Whether you've recently purchased a property with an old, unused well or have discovered such a well on land you've owned for years, you may be wondering whether it's worthwhile (or even possible) to put this well back into service. Fortunately, in many cases, revitalizing an old well is relatively simple and can provide you with a backup or even primary source of fresh, clean water. Read on to learn more about the steps you'll need to take to determine whether it's viable to return your well to service and what you'll need to do to get started.
How can you tell whether it's possible to begin using your well again?
If your well has been allowed to deteriorate significantly, it's likely that the expense of getting it back into serviceable condition will far outweigh its use unless you're determined to have a well on your property. This is especially true if your land has livestock or is adjacent to a farm, as runoff from animal waste and fertilizer can often use an abandoned well as a conduit straight into the aquifer below, potentially contaminating the surrounding groundwater.
Before making a decision about what to do with your well, you should have it professionally inspected by a plumber or well contractor to see whether bringing it back to life is viable or it should be permanently sealed to prevent any accidents or groundwater pollution. Either way, it's likely you'll need to take some action rather than letting your well remain in limbo for any longer.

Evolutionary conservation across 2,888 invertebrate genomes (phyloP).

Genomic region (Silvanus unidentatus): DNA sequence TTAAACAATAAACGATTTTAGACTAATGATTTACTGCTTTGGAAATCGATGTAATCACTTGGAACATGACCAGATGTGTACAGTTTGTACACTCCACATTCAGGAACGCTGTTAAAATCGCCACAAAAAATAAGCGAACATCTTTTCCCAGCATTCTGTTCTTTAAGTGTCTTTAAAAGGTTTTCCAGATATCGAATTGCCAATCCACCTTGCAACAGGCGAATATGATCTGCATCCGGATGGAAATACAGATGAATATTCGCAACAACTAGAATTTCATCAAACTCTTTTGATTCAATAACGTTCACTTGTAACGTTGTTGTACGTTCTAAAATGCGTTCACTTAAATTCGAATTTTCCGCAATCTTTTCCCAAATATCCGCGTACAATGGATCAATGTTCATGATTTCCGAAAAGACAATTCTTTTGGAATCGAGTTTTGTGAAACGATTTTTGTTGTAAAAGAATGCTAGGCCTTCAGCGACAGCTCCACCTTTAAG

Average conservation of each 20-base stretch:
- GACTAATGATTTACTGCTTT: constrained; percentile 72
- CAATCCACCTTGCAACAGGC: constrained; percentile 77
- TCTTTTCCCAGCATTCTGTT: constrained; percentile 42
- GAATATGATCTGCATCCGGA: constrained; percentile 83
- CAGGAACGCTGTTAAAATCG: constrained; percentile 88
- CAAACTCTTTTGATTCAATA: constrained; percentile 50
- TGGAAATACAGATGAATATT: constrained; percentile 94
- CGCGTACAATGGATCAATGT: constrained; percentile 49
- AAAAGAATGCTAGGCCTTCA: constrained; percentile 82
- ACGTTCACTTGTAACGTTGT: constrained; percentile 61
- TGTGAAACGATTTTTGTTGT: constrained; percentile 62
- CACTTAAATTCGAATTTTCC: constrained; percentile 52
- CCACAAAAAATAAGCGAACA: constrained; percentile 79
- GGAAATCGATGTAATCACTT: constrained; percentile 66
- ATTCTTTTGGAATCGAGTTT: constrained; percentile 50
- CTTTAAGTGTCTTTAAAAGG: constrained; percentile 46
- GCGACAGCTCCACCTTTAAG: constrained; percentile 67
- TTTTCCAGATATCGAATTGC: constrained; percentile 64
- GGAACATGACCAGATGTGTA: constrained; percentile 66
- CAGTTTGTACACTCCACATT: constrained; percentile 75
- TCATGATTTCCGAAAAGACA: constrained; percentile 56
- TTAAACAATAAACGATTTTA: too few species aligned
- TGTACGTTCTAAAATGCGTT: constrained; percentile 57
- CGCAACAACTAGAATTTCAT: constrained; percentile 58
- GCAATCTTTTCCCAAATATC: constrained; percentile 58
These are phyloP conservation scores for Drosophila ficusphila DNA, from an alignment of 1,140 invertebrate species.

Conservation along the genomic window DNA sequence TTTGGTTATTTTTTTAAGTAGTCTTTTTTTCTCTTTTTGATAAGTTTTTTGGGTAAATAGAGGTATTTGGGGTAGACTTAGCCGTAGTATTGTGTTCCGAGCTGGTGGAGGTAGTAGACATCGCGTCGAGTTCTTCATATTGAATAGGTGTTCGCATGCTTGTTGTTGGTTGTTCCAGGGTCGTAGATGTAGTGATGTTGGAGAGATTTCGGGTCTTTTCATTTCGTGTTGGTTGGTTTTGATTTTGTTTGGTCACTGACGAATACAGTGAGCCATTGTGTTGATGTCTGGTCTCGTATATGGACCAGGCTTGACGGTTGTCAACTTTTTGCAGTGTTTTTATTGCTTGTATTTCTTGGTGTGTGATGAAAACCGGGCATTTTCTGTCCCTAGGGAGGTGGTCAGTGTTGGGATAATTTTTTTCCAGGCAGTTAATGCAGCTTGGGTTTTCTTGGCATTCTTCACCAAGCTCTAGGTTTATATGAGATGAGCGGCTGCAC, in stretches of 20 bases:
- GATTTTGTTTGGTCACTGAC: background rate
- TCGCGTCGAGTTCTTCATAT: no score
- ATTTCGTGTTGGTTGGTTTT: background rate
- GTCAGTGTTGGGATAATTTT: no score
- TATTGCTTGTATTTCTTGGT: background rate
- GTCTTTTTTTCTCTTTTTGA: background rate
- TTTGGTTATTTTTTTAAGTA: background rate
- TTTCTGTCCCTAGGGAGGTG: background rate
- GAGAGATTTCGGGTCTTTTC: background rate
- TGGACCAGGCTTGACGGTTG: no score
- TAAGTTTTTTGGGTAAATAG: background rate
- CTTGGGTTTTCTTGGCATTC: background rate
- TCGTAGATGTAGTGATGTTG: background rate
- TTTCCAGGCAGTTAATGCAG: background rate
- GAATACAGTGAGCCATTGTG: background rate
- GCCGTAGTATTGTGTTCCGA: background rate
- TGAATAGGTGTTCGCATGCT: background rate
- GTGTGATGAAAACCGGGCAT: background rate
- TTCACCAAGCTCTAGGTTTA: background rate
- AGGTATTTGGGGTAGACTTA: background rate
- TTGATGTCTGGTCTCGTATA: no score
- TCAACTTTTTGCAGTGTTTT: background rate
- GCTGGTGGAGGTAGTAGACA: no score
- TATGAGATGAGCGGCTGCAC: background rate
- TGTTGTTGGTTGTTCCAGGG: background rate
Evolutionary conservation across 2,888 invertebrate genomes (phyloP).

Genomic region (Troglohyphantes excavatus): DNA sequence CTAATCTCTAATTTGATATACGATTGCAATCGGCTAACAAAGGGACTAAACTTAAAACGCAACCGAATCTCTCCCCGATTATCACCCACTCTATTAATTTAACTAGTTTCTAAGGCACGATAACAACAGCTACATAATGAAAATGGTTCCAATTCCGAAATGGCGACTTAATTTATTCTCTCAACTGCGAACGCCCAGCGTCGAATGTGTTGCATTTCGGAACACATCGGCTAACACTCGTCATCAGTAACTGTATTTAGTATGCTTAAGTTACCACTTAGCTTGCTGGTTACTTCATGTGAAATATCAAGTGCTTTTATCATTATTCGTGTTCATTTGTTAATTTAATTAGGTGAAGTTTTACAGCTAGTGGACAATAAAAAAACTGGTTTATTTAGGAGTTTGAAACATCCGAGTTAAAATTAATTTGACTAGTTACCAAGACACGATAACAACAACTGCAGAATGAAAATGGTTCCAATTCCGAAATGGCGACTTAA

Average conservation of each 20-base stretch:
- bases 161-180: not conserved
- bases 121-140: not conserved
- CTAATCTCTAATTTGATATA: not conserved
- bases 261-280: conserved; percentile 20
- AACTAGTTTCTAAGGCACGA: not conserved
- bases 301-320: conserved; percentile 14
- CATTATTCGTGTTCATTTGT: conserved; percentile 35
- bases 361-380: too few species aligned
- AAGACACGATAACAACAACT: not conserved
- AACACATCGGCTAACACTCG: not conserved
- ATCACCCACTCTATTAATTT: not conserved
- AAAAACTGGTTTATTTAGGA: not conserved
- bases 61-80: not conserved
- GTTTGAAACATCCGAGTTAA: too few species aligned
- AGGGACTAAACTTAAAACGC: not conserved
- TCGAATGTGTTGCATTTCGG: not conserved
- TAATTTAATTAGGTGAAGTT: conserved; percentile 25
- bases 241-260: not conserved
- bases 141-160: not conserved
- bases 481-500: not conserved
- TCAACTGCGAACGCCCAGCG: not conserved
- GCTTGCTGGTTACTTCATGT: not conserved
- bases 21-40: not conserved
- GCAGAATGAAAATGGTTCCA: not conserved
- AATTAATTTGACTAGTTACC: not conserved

What should you do to put your well back into service?
If an inspector has determined that your well is able to begin providing your home with clean water again, your next step is to test your water for bacteria and other contaminants. The results of this water testing will dictate your next steps, whether pouring a few cups of bleach into your well to kill pathogens to submerging a well pump and large flexible hose to pump out any debris or waste that may have fallen into the well while it was unused.
In most cases, wells that haven't been extensively contaminated by nearby food or livestock farms or industrial pollution will require only some minor water treatment in order to create potable water. You may find this to be a trial and error process that requires more frequent water testing than well-established wells, but it shouldn't be too difficult or expensive. Contact a company like Golden Gate Well Drilling & Water Conditioning for more information.
Hi, I'm Caroline. Welding has always been really fascinating to me. One day, when I was at work in my office, we had a leaky pipe in the ceiling. After calling a plumber, he called a welder who came to repair the large, open pipe. As we were all sitting there trying to work, the welder just came in and started repairing the pipe! I had never worked on a construction site before, and I probably never will. But I started thinking about what it would actually be like to work on a construction site, which led to me exploring construction themes and writing this blog!